Tag Archives: Bible



Alex O’Connor, the Net’s “Cosmic Skeptic”, describes himself as the most atheist person he knows. An impassioned and successful youtuber and podcaster when not at study as an Oxford philosophy and theology undergraduate, he is the most vehemently atheistic person I’ve listened to on the Net.

I have done so because he is so clearly one of a kind, a phenomenon whose psychology interests me more than his ideas with which he endeavours to puncture all over-confident belief. O’Connor is like a twenty first century excited Shelley at Oxford without the poetry but with the protests and causes which include Veganism – atheist Shelley was a vegetarian in case you weren’t aware.

Even at seventeen there was already a side of Alex (b. 1999) that for someone so young would seem remarkably savvy,   self-dramatizing, sophisticated and decided in his views – in his earliest youtubes, especially if wearing a Micky Mouse shirt, he looked like a child ready to scold the world. He has always given as good as he gets and more, often in torrents of words and at great speed. But now and again there emerges a more sensitive, vulnerable side, one that is even disarmingly candid enough to admit that despite himself and all the reason and logic he periodically briefly fears hell, his “hell blips”, an interesting point on which I comment later.

But first for something that Alex would dismiss out of hand, something of forbidden, esoteric, invisible realms, namely what one can derive, and rather clearly, from his birth data. Even without the desideratum of a birth time this still proves oddly eloquent with its information, especially when one includes the modern input from asteroids.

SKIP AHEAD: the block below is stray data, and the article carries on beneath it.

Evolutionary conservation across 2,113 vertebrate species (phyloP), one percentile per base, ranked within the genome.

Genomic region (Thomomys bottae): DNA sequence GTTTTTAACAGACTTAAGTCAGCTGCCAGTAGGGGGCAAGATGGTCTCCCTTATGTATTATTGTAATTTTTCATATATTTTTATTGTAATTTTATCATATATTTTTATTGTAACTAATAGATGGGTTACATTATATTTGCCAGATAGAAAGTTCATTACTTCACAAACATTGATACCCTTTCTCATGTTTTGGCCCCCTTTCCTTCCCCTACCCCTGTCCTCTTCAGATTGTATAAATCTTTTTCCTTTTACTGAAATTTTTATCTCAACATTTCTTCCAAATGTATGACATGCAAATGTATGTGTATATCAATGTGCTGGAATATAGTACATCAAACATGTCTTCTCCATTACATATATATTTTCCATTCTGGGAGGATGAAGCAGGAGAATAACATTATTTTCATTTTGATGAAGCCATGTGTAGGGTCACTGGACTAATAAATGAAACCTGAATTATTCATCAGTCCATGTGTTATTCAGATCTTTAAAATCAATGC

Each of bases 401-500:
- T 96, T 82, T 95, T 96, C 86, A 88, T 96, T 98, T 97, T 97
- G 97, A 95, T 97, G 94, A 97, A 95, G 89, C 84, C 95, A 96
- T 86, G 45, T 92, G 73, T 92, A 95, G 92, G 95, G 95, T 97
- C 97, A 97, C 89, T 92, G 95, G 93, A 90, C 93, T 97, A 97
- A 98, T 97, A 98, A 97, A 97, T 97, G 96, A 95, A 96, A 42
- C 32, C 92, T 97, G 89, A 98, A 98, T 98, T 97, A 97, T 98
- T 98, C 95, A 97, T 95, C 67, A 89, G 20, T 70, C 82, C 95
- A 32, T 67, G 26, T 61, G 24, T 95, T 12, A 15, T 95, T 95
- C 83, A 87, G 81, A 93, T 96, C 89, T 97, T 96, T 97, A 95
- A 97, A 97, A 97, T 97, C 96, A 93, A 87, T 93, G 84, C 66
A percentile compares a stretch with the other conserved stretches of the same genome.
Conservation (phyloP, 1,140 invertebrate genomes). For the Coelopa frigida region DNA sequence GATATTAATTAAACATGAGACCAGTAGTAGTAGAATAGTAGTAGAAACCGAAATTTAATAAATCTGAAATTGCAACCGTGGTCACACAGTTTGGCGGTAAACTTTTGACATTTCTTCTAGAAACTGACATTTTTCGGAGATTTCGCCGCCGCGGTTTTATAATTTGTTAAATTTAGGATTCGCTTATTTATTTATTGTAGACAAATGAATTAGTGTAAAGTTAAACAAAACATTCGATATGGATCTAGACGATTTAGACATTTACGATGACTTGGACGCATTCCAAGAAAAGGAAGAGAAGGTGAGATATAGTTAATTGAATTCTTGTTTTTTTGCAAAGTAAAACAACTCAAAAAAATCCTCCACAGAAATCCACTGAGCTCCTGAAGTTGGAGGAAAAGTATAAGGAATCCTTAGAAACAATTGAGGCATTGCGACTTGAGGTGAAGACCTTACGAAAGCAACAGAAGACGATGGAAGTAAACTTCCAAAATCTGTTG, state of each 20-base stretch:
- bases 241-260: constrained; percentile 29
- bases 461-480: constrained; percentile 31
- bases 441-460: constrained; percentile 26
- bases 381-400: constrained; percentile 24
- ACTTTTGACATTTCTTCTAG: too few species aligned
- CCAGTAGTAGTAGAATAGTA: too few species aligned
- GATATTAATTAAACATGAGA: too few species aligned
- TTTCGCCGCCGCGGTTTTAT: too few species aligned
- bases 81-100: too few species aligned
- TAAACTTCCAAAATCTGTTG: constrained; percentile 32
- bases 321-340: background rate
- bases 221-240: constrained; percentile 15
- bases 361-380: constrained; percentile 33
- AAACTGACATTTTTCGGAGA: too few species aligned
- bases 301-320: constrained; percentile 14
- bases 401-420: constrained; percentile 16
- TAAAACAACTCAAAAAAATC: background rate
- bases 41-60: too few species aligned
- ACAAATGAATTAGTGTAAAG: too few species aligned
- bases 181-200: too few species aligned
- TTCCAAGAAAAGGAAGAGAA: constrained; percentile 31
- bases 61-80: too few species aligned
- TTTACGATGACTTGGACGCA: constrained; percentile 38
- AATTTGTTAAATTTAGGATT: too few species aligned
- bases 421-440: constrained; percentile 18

Richard Dawkins, Christopher Hitchens, Daniel Dennett, Sam Harris, Roger Scruton, A C Grayling and Madalyn Murray O’Hare (who said she liked a good fight and fighting God would be the ultimate) were all born under Aries as were Satanists like the poet Baudelaire and California’s Anton Le Vey (The Satanic Bible). The blood and guts, super-patriarchal sign of Aries was the same one that oversaw the age of Aries under which the scriptures of the Old Testament were forged, the same sign that much later produced the founder of the Salvation Army, General Booth.

Fast forward to today in which New Atheism is almost a product of Aries, and ….unsurprisingly….. we find that Alex O’Connor was born March 27th 1999 in Oxford, on 6 degrees of the fighting, head butting, crusading, psychologically rather patricidal or father rivalling sign of Aries, an inclination often crucial to the sign’s belief patterns at the archetypal level.

Whether believing or unbelieving, Aries is much inclined to fundamentalist, evangelical, crusading and literalistic treatment of issues. Thus the bible can readily assume the status of pure lie if the world was demonstrably not created in seven days, a perspective others could find as oddly alien as proposing a parable of Jesus is “untrue” because it fails to tell us the name of the sower who went out to sow and the day he did so.


Alex’s identity- giving Aries sun at 6 Aries is conjunct philosophy and religion planet, Jupiter at 9 degrees. Not so surprisingly, since conjunctions are very for or against something, Alex has been studying philosophy and religion – to meet the enemy in its den so to speak!  It’s not such an odd choice for him because  at  3 Sagittarius, (the religion and philosophy sign  that traditionally Jupiter “rules”), contains the wounded healer Chiron.   This suggests despite some more or less permanent hurt around beliefs, Alex can still make mileage from it  given the planetoid’s  basically fortunate trine to the natal sun.

The sun being the identity and will, anything conjunct or aspecting it counts. Alex calls himself “Cosmic Skeptic”, so suitably asteroid Skepticus conjuncts his sun and his Jupiter from between them both at 7 Aries while the Alex name by which he is commonly known, falls at 6 Pisces exact semi-sextile his 6 degree Aries sun.